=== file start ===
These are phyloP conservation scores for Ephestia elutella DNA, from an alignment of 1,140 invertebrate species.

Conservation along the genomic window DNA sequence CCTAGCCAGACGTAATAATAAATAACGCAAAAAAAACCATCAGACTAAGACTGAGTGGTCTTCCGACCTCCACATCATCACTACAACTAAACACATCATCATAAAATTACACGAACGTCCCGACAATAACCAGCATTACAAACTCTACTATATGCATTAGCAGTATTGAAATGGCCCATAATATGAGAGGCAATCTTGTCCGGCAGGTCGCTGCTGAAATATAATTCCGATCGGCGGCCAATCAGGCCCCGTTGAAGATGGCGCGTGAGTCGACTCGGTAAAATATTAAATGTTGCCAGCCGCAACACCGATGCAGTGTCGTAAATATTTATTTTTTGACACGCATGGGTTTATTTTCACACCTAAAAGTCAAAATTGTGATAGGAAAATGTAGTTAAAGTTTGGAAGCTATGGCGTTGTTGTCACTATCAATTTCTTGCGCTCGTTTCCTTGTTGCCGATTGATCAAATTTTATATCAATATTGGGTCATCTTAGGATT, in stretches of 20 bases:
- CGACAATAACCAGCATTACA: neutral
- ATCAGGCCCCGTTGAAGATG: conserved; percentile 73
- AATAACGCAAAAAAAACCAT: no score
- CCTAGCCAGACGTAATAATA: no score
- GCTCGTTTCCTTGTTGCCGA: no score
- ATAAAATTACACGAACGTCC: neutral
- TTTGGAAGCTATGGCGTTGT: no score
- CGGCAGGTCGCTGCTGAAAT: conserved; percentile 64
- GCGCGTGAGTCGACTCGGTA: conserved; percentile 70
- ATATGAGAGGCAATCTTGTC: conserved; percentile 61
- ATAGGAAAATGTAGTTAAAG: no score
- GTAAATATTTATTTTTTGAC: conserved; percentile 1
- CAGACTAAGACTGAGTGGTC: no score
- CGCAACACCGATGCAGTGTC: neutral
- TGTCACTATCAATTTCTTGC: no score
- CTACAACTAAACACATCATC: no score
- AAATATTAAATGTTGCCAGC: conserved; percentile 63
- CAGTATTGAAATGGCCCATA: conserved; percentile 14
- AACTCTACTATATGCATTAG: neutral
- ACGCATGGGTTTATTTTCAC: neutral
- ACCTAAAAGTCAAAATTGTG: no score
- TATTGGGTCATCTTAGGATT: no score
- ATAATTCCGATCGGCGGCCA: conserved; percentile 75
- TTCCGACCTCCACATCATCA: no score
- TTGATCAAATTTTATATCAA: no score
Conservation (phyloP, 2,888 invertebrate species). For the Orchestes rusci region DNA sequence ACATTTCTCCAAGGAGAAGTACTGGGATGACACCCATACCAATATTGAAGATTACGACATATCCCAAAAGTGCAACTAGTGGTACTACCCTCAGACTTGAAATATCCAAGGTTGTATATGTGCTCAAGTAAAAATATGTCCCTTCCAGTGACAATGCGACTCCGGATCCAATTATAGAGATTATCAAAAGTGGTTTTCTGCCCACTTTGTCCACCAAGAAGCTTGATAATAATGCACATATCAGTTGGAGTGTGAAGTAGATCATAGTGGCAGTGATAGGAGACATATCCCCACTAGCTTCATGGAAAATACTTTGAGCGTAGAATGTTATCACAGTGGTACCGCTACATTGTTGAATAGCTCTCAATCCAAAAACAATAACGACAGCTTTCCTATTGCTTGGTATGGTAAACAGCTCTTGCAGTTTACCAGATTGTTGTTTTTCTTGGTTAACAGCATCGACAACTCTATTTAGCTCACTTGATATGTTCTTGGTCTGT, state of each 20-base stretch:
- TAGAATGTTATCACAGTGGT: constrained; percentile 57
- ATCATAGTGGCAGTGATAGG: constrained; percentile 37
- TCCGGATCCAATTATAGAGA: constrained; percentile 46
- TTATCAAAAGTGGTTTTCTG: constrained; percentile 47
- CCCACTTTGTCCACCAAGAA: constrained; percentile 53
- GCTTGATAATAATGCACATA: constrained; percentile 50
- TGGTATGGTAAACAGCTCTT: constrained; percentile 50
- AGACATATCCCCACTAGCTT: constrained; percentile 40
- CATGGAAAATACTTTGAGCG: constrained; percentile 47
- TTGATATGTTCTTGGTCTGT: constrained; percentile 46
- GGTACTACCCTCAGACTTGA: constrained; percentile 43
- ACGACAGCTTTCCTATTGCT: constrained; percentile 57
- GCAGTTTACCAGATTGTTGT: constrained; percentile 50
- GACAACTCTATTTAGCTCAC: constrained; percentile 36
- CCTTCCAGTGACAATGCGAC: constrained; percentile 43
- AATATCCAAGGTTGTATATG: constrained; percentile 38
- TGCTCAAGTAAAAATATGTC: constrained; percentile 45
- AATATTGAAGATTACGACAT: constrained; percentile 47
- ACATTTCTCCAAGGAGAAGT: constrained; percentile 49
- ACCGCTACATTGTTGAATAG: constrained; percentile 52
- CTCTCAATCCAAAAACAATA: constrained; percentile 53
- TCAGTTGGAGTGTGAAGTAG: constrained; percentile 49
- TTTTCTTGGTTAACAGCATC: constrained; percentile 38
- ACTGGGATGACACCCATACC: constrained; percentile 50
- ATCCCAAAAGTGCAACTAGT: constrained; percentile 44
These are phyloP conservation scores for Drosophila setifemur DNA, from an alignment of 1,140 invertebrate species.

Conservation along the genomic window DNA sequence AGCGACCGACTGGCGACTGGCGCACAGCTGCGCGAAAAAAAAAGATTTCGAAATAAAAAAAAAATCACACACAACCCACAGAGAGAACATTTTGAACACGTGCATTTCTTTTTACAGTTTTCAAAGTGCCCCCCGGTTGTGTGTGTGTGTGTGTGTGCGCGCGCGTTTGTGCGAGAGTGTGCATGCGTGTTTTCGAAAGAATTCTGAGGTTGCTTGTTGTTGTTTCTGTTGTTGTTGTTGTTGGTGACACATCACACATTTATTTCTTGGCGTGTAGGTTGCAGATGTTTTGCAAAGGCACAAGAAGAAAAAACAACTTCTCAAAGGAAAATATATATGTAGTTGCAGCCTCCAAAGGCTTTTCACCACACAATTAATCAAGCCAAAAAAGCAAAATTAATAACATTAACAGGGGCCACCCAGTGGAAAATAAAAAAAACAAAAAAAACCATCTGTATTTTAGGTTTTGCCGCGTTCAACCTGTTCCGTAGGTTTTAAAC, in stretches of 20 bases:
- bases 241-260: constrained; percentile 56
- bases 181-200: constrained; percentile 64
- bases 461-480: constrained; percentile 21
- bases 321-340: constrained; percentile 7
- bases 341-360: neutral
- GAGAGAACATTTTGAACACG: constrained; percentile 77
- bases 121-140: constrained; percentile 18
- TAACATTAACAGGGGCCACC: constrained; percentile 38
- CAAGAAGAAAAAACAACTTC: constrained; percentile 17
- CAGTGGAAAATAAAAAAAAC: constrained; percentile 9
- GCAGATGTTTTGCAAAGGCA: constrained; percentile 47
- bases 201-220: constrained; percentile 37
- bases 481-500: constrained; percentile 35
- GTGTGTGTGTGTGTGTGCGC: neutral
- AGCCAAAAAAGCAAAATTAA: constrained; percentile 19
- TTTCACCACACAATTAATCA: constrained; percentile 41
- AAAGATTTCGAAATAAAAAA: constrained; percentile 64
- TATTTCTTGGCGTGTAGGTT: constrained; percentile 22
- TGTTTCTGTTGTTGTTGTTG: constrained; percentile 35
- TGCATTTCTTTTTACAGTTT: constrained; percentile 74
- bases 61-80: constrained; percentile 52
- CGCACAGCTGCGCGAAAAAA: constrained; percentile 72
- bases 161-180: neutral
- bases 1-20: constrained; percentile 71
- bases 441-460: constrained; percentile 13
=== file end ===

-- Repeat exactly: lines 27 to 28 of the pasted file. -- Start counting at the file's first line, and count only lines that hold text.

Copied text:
- TTGATCAAATTTTATATCAA: no score
Conservation (phyloP, 2,888 invertebrate species). For the Orchestes rusci region DNA sequence ACATTTCTCCAAGGAGAAGTACTGGGATGACACCCATACCAATATTGAAGATTACGACATATCCCAAAAGTGCAACTAGTGGTACTACCCTCAGACTTGAAATATCCAAGGTTGTATATGTGCTCAAGTAAAAATATGTCCCTTCCAGTGACAATGCGACTCCGGATCCAATTATAGAGATTATCAAAAGTGGTTTTCTGCCCACTTTGTCCACCAAGAAGCTTGATAATAATGCACATATCAGTTGGAGTGTGAAGTAGATCATAGTGGCAGTGATAGGAGACATATCCCCACTAGCTTCATGGAAAATACTTTGAGCGTAGAATGTTATCACAGTGGTACCGCTACATTGTTGAATAGCTCTCAATCCAAAAACAATAACGACAGCTTTCCTATTGCTTGGTATGGTAAACAGCTCTTGCAGTTTACCAGATTGTTGTTTTTCTTGGTTAACAGCATCGACAACTCTATTTAGCTCACTTGATATGTTCTTGGTCTGT, state of each 20-base stretch: